Tuesday, August 20, 2013

Day 151, August 20

Railroads in the United States were built on a far larger scale than those in Europe, both in terms of the distances covered and also in the loading gauge which allowed for heavier locomotives and double-deck trains. The railroad era in the United States began in 1830 when Peter Cooper's locomotive, Tom Thumb, first steamed along 13 miles of Baltimore and Ohio railroad track. In 1833, the nation's second railroad ran 136 miles from Charleston to Hamburg in South Carolina.

Not until the 1850s, though, did railroads offer long distance service at reasonable rates. A journey from Philadelphia to Charleston involved eight different gauges, which meant that passengers and freight had to change trains seven times. Only at places like Bowling Green, Kentucky, the railroads were connected to one another.

Monday, August 19, 2013

Day 150, August 19

We're jumping ahead in time (again), this time to the 1920s where H.L. Mencken wrote something 93 years ago that may be seen as prophetic for our own times:
H.L. Mencken (born 1880 - died 1956) was a journalist, satirist, critic, and Democrat. He wrote this editorial while working for the Baltimore Evening Sun, which appeared in the July 26, 1920, edition:

"As democracy is perfected, the office of the President represents, more and more closely, the inner soul of the people. On some great and glorious day, the plain folks of the land will reach their heart's desire at last and the White House will be occupied by a downright fool and complete narcissistic moron."

Sunday, August 18, 2013

Day 149, August 18

The 32-year-old doctor was charged with being an accomplice to the assassination, though it was proven he had no previous relationship with the assassin.  A military ourt tried him and sentenced him to life imprisonment in the horrible federal prison on Shark Island off the coast of Florida.

Mudd never stopped practicing medicine despite his imprisonment.  During an epidemic of yellow fever in the prison, he worked arond the clock saving the livles of hundreds of prisoners and guards alike.

So impressive were his actions that he was officially pardoned by President Andrew Johnson in 1869 and given his freedom.  Mudd returned to Maryland and tried to resume his medical practice, but his life was essentially ruined.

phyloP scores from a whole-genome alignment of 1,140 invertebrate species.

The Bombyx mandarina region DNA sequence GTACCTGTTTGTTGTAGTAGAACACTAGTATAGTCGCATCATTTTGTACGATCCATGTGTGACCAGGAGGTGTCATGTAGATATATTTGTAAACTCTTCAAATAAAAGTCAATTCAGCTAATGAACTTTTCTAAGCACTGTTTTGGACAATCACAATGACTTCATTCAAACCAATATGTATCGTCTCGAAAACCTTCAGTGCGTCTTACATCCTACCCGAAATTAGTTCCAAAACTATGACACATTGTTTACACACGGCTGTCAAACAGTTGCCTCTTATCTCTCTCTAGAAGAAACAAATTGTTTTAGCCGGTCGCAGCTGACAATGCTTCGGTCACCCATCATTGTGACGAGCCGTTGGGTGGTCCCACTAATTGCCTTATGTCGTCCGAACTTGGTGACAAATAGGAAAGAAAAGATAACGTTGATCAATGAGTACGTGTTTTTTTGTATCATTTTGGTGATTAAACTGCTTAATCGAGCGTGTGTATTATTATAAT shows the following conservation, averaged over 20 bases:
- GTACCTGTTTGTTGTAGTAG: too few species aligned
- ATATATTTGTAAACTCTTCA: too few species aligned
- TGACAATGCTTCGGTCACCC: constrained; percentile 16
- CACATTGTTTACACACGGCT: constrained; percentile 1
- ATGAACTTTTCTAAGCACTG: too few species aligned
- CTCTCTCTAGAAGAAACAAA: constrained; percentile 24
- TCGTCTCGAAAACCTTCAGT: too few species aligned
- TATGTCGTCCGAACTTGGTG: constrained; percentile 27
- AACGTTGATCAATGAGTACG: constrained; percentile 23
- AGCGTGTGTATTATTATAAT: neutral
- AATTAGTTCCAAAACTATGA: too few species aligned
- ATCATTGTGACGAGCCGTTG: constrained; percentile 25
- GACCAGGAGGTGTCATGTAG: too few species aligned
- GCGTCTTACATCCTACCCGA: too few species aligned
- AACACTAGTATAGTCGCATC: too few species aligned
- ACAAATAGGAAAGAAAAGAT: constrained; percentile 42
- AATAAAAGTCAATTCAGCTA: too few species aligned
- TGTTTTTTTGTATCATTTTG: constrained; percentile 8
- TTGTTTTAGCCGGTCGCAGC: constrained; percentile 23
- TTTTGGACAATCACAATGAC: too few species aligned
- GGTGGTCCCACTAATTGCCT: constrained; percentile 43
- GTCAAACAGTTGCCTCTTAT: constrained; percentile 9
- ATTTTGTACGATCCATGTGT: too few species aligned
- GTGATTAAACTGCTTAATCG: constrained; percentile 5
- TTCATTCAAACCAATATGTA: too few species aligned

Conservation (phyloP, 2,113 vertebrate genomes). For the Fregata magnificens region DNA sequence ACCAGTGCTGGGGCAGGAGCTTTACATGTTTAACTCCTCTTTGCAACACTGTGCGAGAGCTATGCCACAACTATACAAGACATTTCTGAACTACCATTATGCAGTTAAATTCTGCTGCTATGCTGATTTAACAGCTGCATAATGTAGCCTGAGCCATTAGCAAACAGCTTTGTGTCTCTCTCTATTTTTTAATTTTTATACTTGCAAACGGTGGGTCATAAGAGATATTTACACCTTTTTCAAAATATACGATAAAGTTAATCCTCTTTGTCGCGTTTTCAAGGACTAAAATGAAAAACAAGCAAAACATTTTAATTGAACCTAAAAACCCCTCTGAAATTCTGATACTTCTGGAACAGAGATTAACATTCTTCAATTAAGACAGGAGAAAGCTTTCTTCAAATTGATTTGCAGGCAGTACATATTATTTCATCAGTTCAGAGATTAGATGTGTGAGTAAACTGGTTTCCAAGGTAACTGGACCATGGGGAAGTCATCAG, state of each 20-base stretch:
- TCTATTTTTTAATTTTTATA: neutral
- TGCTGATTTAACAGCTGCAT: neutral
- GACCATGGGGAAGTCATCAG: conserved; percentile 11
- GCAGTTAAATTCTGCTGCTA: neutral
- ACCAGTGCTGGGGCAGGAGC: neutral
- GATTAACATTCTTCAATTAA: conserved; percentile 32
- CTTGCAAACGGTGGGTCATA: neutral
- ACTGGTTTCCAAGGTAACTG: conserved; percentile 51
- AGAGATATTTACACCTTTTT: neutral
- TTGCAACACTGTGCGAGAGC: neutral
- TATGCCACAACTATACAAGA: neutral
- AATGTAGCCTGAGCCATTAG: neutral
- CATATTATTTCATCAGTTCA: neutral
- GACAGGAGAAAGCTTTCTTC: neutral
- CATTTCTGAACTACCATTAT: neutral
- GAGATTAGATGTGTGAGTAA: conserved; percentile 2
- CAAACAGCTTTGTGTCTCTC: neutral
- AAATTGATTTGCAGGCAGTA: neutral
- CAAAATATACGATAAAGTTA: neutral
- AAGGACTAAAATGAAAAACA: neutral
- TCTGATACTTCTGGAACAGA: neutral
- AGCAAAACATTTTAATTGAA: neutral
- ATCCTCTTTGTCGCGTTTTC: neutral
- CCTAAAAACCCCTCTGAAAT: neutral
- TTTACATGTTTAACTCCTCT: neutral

Saturday, August 17, 2013

Day 148, August 17

When Dr. Samuel Alexander Mudd answered his door one night in 1865, he had no idea that he would ruin the rest of his life.   How could he have known that the man who showed up at his door needing help was John Wilkes Booth, who had just assassinated Braham Lincoln?

His leg broken from his jump from the President's box in Ford's Theater to the stage where he made his escape, Booth was in tremendous pain.

Lost and nearly delerious in the surrounding countryside, Booth finally came upon the doctor's cottage and begged for help.  Unaware that the president had been assassinated, Dr. Mudd did as he had promised when he took his oath:  he helped someone in need.  He set Booth's leg, gave him medicine, and offereed him a bed and food for the night.

Friday, August 16, 2013

Day 147, August 16

Here we are back in the Civil War again. 

Did you know that General Ulysses S. Grant had to hold up the fighting because he had lost his false teeth?  This near tragic event occurred during the seige of Vicksburg.  General Grant placed his headquaraters aborad a Mississippi steamboat near the town of Vicksburg.  After retiring one night, he placed his false teeth in a wash basin.

His orderly came during the night and emptied the basin, along with the teeth, into the Mississippi River.  Grant was understandably upset.  He couldn't eat.  He couldn't chomp on his favored cigars without his teeth.

Hence, the battle was temporarily suspended until a dentist, summoned by a rush call, made the general a new set of teeth.

Day 146, August 15

Way back in 1861, the King of Siam thought America could benefit by having a few elephants to help with the "heavy lifting" involved in a nation less than a 100 years old.

The King kindly wrote the United States State Department and offered to send elephants to Washington.  He offered to get the young male and female elephants from the Siamese jungles and (shades of Noah's ark)  ship them one or two pairs at a time to America.  The Siamese king believed that the nation could use the strong animals to travel through the unchartered "jungles" of the United States.

President Abraham Lincoln learned of the proposed gift when he became president, but he declined the offer.  He explained that most of the heavy work in the United States was being done by steam and machines.

He politely thanked the king for the offer but pointed out that the temperature of America was not conducive to the raising of Siamese elephants!

Wednesday, August 14, 2013

Day 145, August 14

Which president do you think shook the most hands?  If you guessed Theodore Roosevelt, you'd be right.

Rooselvelt set the record on New Year's Day in 1907.  It was traditional at that time for the President to hold a New year's Day open house and to personally greet those attending. 

At the reception in 1907, President Roosevelt personally shook hands with 8,513 visitors.